The bill directs USDA to require each infant formula cost containment contract to include remedies in the event of an infant formula recall, including how an infant formula manufacturer would protect against disruption to WIC participants in the state.
USDA must, within 30 days, ensure there is a memorandum of understanding with the Department of Health and Human Services that includes procedures for coordination and information sharing regarding any supply chain disruption, including a supplemental food recall.
The bill also authorizes USDA to waive or modify any WIC qualified administrative requirement during emergencies, disasters, and supply chain disruptions. Specifically, USDA may waive or modify such a requirement for one or more state agencies if (1) the requirement cannot be met by state agencies during the emergency, disaster, or disruption; and (2) the modification or waiver is necessary to provide assistance to WIC participants and does not substantially weaken the nutritional quality of supplemental foods. For example, USDA may waive the maximum monthly allowance for infant formula.
The bill establishes notification requirements for USDA and state agencies related to supply chain disruptions.
All Republican representatives from Tennessee voted in favor of this resolution, which was actually an amendment of the Child Nutrition Act of 1966.
The Access to Baby Formula Act of 2022 subsequently passed the U.S. Senate by unanimous consent and now heads to the President to be signed into law.
Several other pieces of legislation have been introduced in the U.S. Congress but are still at the introductory stage.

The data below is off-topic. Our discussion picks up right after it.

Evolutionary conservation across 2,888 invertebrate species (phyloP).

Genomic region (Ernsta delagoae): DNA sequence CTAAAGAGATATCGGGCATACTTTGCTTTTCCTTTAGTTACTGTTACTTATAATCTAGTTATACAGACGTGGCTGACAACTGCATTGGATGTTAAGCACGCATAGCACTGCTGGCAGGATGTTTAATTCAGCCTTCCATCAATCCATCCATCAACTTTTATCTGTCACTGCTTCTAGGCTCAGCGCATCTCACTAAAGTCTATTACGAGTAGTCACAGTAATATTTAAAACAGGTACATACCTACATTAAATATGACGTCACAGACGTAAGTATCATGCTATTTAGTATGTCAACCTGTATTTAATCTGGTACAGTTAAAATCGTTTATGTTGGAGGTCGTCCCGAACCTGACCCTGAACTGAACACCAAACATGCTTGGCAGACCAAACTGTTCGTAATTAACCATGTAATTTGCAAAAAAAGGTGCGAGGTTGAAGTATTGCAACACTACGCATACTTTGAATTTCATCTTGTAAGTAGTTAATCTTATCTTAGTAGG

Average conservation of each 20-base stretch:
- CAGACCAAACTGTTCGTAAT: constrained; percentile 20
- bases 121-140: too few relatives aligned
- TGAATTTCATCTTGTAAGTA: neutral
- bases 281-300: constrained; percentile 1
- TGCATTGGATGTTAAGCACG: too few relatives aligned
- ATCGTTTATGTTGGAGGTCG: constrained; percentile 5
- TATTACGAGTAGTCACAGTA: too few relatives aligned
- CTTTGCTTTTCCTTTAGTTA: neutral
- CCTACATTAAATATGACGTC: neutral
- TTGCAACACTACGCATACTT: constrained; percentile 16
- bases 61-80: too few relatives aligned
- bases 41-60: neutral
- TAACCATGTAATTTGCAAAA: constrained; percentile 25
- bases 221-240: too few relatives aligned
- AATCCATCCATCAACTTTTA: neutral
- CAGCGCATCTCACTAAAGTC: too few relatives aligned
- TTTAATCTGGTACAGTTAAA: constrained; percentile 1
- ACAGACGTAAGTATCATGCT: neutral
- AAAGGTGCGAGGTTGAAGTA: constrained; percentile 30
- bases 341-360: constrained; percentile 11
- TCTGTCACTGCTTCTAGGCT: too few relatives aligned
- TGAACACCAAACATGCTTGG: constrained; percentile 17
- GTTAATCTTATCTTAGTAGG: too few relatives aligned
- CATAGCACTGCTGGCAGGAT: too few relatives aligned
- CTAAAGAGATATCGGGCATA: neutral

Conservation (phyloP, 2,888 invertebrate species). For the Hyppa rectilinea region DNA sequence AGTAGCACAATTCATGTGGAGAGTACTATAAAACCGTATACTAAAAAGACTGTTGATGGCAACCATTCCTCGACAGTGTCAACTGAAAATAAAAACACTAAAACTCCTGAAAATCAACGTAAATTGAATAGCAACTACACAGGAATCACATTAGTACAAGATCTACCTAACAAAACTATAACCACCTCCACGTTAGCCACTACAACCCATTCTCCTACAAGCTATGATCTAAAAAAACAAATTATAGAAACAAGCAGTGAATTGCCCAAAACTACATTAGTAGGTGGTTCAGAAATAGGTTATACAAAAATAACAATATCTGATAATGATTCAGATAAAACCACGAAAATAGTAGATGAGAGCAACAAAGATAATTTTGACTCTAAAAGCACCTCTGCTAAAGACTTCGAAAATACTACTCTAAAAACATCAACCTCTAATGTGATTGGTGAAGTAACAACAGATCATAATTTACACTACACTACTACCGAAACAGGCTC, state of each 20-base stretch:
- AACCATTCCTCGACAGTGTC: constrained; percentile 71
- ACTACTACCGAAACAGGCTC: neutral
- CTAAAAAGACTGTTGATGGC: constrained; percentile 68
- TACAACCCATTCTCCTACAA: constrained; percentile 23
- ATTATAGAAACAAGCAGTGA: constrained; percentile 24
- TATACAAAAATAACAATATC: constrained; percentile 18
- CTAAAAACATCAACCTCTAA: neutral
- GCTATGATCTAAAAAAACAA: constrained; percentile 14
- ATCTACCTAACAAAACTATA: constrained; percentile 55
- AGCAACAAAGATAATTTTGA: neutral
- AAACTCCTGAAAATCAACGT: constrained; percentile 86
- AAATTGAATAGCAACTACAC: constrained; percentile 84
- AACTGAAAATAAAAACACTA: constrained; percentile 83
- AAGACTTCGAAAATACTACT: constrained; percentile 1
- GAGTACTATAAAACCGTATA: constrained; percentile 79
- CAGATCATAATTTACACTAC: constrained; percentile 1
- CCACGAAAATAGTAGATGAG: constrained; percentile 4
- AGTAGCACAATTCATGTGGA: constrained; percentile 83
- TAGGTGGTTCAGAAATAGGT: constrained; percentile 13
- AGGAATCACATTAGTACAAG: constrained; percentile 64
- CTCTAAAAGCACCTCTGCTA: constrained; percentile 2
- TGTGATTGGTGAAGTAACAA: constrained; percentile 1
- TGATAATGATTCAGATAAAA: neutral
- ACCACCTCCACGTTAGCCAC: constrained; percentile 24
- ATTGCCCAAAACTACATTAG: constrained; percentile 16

House Concurrent Resolution 90, sponsored by Rep. Josh Gottheimer (D-NJ) expresses the sense of Congress that the President should invoke the authorities provided under the Defense Production Act of 1950 to increase the production of baby formula and provide for the equitable distribution of baby formula through Federally qualified health centers.
House Resolution 7781, sponsored by Rep, Vern Buchanan (R-FL) and Senate Bill 4226, sponsored by Sen. Marco Rubio (R-FL), also known as the “Urgently Feeding America’s Babies Act of 2022,” seeks to designate baby formula as a scarce and critical material under the Defense Protection Act of 1950, and for other purposes.
Senate Bill 4212, sponsored by Sen. John Kennedy (R-LA), also known as the “Mother and Baby Formula Safety Act” seeks to require the FDA to publish guidelines for parents to prepare baby formula at home.
About the Author: Jason Vaughn, Media Coordinator for The Tennessee Conservative ~ Jason previously worked for a legacy publishing company based in Crossville, TN in a variety of roles through his career. Most recently, he served as Deputy Director for their flagship publication. Prior, he was a freelance journalist writing articles that appeared in the Herald Citizen, the Crossville Chronicle and The Oracle among others. He graduated from Tennessee Technological University with a Bachelor’s in English-Journalism, with minors in Broadcast Journalism and History. Contact Jason at news@TennesseeConservativeNews.com